The investment was secured as a result of the team investing 6 months to study the sector. The pitch books created through the process proved to be a success.

The success of pitch books has encouraged the government to train 40 officials (from BOI and EDB) to be specialists in 10 more sectors, in hopes of finding the same success enjoyed by the I-Team in securing a much needed FDI for the country. The pitch books will be distributed to Sri Lankan Embassies and multinational companies who could potentially invest in Sri Lanka.

5. Ensuring oversight of a Coordinating Committees
A common challenge in the government structure is the existence of multiple ministries and line-agencies whose functions overlap each other.  When coordinating with these agencies, 36 line agencies were identified in the process of approving all grants needed to secure an FDI for the solar sector with each line agency needing up to 12 approvals. The process is a constraint which discourages interested investors. The T-Team addressed the clear need for a coordinating committee to overlook and administer the approvals process by facilitating the formation of a committee to coordinate line agencies, in January this year.

"The study shows the need for exports and investments to be a national endeavour with multiple stakeholders in different tiers of investor promotion" – Mrs. Champika Malalgoda

6. Informing Sri Lanka’s National Export Strategy
Mrs Malalgoda shared that the prioritization of sectors suggested in the report was used to support the formulation of the recently launched National Export Strategy (NES) of the EDB. The integration of research into initiatives across the government is an example of knowledge sharing across institutions.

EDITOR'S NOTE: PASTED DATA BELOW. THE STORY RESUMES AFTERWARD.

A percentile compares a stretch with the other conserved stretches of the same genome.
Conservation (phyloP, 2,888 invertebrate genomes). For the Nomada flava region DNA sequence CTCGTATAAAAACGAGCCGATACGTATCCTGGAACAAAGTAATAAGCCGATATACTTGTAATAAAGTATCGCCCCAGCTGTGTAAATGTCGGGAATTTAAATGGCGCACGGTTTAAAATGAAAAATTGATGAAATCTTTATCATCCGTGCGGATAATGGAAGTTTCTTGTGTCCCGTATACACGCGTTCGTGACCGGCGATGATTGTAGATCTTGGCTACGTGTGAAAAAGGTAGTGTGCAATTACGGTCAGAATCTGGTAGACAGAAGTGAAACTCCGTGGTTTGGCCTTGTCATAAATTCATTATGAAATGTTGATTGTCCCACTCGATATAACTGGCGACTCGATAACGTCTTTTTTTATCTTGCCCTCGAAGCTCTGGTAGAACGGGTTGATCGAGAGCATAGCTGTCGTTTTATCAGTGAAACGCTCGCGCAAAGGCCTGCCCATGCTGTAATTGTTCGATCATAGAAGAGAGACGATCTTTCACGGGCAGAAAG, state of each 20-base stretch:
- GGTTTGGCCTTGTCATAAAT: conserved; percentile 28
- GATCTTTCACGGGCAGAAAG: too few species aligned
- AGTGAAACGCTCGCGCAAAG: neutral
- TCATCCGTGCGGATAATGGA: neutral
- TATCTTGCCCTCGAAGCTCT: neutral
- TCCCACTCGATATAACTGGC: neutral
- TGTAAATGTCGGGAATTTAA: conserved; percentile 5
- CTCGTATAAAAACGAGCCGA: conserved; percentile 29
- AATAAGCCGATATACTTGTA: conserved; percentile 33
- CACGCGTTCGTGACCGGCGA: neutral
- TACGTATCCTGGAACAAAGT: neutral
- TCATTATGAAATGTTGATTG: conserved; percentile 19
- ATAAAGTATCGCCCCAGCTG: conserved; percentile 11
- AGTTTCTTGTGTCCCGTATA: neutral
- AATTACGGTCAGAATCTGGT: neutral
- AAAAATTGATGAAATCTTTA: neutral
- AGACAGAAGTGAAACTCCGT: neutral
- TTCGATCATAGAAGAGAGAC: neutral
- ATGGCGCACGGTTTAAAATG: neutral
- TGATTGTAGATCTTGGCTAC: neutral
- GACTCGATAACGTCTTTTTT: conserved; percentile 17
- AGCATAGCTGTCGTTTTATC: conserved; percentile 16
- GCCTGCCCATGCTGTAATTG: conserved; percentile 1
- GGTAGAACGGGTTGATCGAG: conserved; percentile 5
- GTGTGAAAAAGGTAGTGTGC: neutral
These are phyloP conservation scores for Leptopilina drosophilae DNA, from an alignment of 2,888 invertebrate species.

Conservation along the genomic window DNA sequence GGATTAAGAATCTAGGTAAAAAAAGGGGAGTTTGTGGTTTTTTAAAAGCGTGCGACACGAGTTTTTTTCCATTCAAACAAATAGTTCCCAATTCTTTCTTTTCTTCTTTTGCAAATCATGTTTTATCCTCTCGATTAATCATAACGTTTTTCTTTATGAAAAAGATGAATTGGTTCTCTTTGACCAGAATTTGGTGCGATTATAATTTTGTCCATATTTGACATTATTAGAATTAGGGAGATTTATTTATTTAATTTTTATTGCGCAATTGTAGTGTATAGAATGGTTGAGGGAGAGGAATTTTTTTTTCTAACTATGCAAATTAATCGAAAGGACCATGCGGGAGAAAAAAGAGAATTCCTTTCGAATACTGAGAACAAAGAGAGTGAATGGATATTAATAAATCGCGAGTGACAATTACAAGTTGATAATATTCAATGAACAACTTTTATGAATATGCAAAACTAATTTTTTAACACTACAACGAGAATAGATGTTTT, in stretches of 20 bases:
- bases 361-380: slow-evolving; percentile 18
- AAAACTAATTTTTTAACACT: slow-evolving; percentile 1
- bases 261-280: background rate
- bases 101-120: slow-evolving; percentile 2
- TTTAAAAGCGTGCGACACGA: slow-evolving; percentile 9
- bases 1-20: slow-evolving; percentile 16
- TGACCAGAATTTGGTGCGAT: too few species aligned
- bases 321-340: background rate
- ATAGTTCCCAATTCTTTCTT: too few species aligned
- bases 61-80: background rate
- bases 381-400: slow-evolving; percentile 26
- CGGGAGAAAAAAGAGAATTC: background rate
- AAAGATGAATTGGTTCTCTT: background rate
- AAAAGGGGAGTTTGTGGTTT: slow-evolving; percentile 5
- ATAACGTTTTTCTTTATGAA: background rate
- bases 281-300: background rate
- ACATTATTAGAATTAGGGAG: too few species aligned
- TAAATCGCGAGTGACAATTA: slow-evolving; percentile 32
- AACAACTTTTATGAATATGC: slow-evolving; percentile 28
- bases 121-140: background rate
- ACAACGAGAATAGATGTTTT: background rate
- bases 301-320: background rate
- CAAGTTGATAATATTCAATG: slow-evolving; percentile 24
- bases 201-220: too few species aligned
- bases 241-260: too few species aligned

7. Facilitating the launch of new industrial zones in SL for the first time in 15 years
The BOI even addressed crucial bottlenecks in FDI promotion, especially the availability of land for industrial zones. Mrs Priyanka Samaraweera was part of the land team which set out to understand the issues around the lack of suitable land for new manufacturing plants. The following success story of the land team was shared as one of the most rewarding results of the T-Team report.

“Access to land for new ventures is considered a bottleneck in the process of securing investor confidence. More than 80% of land in the country is owned by the government, and the government’s export processing zones are for the most part fully occupied; as a result, interested investors often turn away due to the lack of suitable industrial locations. To further understand the land constraints, an L-Team (land team), engaged in a research exercise. They compiled a comprehensive database on potential plots of land which could be used as Industrial zones. The team conducted a land analysis and matched the available facilities in vacant plots of land, to the specifications required by an investor of a targeted sector, with the preliminary analysis assessing over 80 plots of land.